There are two sides to Christmas in Greece; one is religious and solemn, while the other is festive and glamorous.
Both of them have their charm. Most towns in Greece are decorated with bright lights, bells, angels and other Christmasy objects. According to Christmas traditions in Greece, the patron saint of the holiday is Saint Nicolas, who is also the protector of sailors.
For this reason, you will often see boats decorated with many sparkling lights, rather than the traditional Christmas trees. The Christmas season in Greece begins on December 6 th, which is Saint Nicolas day, and ends on January 6 th, which is the Feast of the Epiphany (Theophania).
Celebrations really pick-up from the 20 th of December, as Christmas day gets closer. If you are an amateur photographer, you will be constantly taking Christmas pictures in Greece.
Christmas shopping in Greece is an absolute delight. Streets are packed with people buying Christmas gifts for their loved ones, as well as Christmas carolers singing Christmas songs. Since gifts are traditionally given on New Year's Eve, Christmas shopping in Greece continues way after the 25 th of December.
Shops are decorated with all the usual Christmas ornaments, and an upbeat atmosphere is apparent as you walk along the streets and in the shops. Therefore, Xmas shopping in Greece isn't just shopping. It's a festive experience!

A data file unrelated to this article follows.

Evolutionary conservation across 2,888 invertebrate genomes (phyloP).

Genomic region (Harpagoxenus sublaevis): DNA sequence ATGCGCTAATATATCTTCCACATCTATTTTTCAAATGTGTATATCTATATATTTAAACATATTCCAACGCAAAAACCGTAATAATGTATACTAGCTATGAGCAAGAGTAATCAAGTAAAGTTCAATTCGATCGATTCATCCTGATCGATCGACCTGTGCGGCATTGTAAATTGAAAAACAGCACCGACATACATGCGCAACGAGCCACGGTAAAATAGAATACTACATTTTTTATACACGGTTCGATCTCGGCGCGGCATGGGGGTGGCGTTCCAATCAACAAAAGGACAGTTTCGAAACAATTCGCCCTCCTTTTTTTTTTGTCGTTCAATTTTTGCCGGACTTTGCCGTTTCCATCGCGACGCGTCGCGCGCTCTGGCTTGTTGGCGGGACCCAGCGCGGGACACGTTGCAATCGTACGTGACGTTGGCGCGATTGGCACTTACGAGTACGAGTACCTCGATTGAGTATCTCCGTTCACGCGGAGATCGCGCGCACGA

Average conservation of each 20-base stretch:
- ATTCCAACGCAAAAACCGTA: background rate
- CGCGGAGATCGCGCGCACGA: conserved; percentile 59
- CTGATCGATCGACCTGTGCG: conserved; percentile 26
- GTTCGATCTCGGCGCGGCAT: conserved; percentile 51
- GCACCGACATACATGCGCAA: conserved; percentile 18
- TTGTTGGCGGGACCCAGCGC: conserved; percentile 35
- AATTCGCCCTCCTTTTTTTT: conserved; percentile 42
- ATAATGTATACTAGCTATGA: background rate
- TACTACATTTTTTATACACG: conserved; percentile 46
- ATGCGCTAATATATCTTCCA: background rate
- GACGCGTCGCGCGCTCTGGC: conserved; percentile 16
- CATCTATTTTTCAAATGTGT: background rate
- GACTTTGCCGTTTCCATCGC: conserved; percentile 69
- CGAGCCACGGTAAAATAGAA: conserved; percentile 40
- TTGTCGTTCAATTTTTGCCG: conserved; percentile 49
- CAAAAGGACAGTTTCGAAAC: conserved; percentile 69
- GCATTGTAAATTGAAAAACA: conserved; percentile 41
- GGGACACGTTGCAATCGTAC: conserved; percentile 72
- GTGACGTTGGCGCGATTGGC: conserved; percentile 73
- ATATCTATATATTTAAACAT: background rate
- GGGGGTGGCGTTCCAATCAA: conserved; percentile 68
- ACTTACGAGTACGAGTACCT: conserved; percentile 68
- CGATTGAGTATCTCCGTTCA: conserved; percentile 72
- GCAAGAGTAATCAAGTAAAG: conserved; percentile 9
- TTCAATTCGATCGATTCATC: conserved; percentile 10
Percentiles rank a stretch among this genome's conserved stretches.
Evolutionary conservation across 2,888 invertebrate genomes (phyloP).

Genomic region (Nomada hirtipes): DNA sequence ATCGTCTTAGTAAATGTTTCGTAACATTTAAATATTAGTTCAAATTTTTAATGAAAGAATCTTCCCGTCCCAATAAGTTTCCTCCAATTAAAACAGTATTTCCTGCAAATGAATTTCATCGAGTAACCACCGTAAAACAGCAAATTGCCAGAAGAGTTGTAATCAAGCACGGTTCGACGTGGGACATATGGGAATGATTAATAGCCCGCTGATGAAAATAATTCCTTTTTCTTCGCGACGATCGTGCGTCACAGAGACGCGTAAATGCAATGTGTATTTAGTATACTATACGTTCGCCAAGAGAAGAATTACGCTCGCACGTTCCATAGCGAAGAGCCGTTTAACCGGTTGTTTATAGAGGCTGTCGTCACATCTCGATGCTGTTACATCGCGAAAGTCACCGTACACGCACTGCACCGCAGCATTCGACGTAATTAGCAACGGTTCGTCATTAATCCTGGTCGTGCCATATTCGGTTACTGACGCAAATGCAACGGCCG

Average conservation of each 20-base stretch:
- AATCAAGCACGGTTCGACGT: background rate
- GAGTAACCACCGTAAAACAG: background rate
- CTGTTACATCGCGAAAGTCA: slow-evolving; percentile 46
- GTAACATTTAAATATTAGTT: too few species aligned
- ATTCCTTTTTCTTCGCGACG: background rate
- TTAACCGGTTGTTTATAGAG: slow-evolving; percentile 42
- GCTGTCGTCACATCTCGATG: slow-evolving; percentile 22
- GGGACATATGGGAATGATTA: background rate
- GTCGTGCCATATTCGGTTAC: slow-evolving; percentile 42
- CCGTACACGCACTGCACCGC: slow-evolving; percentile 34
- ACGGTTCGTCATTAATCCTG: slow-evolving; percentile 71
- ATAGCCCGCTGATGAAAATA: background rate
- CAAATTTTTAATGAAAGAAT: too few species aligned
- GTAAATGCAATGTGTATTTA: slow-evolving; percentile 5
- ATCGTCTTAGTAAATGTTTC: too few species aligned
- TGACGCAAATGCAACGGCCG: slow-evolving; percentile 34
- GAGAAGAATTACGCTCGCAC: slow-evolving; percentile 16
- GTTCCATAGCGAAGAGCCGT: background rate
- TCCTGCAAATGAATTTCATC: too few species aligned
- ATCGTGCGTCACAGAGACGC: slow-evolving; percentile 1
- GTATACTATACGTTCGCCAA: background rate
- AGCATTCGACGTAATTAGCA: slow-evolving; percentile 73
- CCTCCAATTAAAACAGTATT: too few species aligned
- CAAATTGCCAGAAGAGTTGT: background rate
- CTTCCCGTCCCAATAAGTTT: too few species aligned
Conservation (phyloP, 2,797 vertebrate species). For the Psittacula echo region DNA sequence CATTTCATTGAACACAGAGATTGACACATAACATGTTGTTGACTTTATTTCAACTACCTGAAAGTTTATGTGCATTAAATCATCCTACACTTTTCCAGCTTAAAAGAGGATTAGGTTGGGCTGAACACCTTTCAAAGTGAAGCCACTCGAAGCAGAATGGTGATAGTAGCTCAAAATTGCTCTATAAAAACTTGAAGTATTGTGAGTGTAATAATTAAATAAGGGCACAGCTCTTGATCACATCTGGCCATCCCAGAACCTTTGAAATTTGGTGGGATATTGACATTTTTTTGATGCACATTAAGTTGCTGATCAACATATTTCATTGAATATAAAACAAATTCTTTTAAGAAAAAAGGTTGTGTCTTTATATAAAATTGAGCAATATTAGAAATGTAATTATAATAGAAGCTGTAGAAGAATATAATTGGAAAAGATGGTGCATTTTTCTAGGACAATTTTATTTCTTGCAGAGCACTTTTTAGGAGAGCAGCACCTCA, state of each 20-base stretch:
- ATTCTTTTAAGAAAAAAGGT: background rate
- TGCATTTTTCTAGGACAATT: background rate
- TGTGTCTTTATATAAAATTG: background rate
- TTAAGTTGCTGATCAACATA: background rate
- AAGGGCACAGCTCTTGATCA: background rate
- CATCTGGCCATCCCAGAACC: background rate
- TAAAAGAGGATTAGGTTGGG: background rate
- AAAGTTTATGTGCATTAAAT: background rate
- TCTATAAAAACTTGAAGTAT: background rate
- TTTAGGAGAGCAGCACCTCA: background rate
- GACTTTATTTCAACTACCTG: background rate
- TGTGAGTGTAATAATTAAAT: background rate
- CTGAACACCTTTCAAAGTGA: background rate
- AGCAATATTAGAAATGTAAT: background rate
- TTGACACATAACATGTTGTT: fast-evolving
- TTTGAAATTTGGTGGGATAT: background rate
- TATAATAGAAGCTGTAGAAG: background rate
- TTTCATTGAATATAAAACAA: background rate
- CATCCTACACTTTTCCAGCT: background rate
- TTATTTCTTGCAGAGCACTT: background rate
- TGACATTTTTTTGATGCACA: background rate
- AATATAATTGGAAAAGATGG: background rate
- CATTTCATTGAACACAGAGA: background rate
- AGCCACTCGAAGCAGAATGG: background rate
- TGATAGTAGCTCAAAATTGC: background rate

If you come to Greece at Christmas, you will have the opportunity to attend a wide variety of events and festivities.
In the country's major cities, such as Athens, Thessaloniki, Patra, Heraklion, etc, the municipal authorities organize music concerts, theatrical performance, and a number of other cultural events.
Christmas in Athens is a fantastic time of the year. The largest Christmas tree in Europe is lit in Syntagma Square, the location of the capital's Christmas village, where little elf houses sell candy and children can take part in a number of activities. There is no limit to Christmas fun in Greece!
Greece is a country where traditions and customs are a part of everyday life. Most holidays in Greece are celebrated traditionally, and Christmas in no exception.
Christmas caroling is very popular, and although you might hear them being sung at any given moment during the holiday season, there are actually three "official" caroling days.
The custom is that children go from house to house singing the carol, with the accompaniment of a triangle, and residents of the houses give them a small amount of money. Greek Christmas carols (calanda) are sung on the mornings of Christmas Eve, New Year's Eve and January 5, the Eve of the Epiphany.
According to tradition, during the Greek 12 days of Christmas (December 25 to January 6), goblins come out to tease people and eat their food. This tradition is based on the legend that the "waters aren't christened" since Christ has not yet been baptized.
The goblins are renowned for their ugliness and their impishness. They are not very intelligent and can't really hurt anybody. It is said that they enter houses through chimneys, and this is the reason people, especially in villages, keep the fireplace lit during the 12 days of Christmas.